An inode (short for "index node") is a data structure Linux uses to store information about a file. Each inode has a unique ID that identifies an individual file or other object in the Linux file system.

Inodes contain the following information:

  • File type - file, folder, executable program etc.
  • File size
  • Time stamp - creation, access, modification times
  • File permissions - read, write, execute
  • Access control list - permissions for special users/groups
  • File protection flags
  • File location - directory path where the file is stored
  • Link count - number of hardlinks to the inode
  • Additional file metadata
  • File pointers - addresses of the storage blocks that store the file contents

Notably, an inode does not contain the filename or the actual data. When a file is created in the Linux file system, it is assigned an inode number and a filename. This linked pair allows the filename to be changed without affecting the file ID in the system. The same holds true when renaming directories, which are treated as files in Linux.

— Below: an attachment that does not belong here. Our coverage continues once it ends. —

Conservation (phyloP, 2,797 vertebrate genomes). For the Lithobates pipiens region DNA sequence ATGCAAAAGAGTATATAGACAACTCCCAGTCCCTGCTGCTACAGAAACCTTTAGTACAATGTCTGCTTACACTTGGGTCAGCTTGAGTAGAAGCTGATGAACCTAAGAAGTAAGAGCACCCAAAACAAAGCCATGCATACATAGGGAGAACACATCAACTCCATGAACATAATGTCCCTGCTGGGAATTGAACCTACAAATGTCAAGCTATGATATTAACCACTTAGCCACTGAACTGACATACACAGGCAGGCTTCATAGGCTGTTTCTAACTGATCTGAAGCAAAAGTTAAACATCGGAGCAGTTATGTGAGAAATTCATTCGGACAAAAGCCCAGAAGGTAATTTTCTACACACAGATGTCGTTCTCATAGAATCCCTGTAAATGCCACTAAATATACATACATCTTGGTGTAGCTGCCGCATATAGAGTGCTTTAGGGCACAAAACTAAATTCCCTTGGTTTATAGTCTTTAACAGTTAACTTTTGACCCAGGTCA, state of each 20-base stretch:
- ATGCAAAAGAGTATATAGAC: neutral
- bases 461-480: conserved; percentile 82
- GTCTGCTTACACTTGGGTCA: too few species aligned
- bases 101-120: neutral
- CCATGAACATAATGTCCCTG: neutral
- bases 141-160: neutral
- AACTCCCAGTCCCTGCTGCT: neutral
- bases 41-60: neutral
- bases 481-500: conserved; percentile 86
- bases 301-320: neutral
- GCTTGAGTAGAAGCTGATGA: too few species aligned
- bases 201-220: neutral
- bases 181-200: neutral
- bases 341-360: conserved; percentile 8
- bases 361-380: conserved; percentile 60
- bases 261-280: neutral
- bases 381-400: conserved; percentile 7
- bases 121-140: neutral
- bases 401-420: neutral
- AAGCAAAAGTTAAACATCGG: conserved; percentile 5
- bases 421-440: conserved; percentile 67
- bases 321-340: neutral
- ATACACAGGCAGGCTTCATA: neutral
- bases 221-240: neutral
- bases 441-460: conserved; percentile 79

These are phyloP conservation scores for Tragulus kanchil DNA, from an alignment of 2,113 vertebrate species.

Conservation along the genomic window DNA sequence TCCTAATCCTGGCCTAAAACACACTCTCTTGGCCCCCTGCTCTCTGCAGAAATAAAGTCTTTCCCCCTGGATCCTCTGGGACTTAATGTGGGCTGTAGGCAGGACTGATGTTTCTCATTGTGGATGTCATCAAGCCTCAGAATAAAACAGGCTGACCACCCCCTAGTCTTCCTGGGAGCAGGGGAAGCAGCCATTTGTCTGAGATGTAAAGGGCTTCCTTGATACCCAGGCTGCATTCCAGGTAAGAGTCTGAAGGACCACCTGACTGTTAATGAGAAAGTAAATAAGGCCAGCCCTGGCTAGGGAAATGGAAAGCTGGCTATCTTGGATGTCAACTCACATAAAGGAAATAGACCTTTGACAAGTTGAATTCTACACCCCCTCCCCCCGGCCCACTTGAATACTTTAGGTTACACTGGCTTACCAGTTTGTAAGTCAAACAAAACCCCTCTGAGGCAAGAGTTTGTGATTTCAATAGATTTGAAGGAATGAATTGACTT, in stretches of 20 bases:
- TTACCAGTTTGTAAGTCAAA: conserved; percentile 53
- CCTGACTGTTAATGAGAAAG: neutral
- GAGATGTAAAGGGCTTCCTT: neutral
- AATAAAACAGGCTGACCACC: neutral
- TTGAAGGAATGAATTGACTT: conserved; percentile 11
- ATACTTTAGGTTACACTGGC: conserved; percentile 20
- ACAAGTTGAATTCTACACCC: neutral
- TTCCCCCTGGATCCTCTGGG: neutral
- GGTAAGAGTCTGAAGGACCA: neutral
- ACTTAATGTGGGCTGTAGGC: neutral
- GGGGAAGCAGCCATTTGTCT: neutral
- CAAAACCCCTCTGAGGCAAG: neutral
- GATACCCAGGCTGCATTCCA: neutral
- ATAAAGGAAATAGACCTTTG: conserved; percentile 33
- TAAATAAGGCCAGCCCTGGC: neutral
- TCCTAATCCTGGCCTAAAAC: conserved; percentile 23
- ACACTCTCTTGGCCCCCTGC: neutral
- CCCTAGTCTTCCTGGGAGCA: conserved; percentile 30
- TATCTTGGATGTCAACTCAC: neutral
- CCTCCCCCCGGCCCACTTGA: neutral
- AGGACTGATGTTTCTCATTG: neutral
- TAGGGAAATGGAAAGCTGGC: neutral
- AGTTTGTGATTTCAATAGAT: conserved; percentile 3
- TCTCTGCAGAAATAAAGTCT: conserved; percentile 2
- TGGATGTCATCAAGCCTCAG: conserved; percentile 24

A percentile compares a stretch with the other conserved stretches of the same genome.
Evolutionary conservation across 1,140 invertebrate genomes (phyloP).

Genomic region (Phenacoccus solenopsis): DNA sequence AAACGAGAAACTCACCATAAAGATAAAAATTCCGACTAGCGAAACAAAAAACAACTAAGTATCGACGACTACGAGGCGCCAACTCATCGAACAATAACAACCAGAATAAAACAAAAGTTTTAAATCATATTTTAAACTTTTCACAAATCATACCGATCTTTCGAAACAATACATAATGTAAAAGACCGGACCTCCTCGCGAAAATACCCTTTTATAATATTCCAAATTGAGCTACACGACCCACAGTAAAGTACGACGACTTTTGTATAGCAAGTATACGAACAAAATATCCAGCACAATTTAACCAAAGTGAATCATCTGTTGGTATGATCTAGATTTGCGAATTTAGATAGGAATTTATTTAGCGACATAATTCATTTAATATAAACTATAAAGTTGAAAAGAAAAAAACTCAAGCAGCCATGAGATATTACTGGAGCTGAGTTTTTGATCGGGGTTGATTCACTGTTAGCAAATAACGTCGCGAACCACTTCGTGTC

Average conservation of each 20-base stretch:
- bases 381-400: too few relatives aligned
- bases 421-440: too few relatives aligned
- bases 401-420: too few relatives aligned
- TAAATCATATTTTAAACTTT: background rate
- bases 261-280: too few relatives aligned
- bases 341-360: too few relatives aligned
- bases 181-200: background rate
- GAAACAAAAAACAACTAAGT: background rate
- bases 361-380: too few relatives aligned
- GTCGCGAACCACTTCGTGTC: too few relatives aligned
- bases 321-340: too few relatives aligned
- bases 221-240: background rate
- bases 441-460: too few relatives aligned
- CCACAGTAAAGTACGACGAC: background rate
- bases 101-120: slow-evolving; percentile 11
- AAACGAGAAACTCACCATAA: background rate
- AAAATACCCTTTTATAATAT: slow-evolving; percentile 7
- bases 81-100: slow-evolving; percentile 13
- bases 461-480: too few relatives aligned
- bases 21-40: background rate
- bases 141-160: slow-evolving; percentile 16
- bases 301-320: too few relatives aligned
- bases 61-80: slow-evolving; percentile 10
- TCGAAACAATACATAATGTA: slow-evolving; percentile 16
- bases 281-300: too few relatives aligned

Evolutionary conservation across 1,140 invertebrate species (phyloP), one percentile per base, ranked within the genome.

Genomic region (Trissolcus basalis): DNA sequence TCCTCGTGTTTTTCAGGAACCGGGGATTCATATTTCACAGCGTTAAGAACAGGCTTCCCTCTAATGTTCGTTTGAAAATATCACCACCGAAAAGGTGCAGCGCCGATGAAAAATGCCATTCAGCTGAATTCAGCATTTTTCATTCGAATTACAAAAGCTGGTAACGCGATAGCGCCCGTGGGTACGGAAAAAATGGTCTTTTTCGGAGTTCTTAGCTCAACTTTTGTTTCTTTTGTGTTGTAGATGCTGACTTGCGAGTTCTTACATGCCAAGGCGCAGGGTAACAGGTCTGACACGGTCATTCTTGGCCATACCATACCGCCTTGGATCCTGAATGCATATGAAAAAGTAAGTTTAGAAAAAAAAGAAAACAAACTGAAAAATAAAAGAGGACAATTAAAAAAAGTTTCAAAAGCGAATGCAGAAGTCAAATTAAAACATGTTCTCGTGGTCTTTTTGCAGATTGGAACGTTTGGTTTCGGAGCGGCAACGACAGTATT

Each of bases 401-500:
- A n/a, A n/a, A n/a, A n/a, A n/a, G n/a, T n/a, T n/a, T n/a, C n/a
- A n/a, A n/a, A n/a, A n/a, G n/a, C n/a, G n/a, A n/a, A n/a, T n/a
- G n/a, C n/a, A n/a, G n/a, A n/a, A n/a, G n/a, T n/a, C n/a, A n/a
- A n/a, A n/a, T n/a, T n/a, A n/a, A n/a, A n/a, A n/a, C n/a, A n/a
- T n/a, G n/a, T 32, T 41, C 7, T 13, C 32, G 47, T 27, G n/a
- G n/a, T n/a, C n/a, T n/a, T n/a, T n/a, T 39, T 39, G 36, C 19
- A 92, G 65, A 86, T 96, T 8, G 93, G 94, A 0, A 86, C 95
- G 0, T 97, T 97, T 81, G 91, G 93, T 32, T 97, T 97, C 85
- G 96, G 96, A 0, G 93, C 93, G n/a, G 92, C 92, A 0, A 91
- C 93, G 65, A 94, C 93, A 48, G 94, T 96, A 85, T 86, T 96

File data is stored across one or more blocks on the storage device. An inode includes a pointer to this data but does not contain the actual data. Therefore, all inodes are relatively small, regardless of the size of the files they identify.

Modern file systems provide a hierarchical directory structure (folders) to make it easier to organize files. However, in Linux, files are not actually stored in directories. Instead, directories only contain filenames and their associated inode IDs. The ID references an inode in the Linux inode table, which points to the storage blocks where the file data is stored.

NOTE: Each Linux storage device has an inode limit, which is defined when the disk is formatted. In rare cases, when many small files are created, the inode limit may be reached before the full storage capacity has been used.

Updated December 20, 2019 by Per C.

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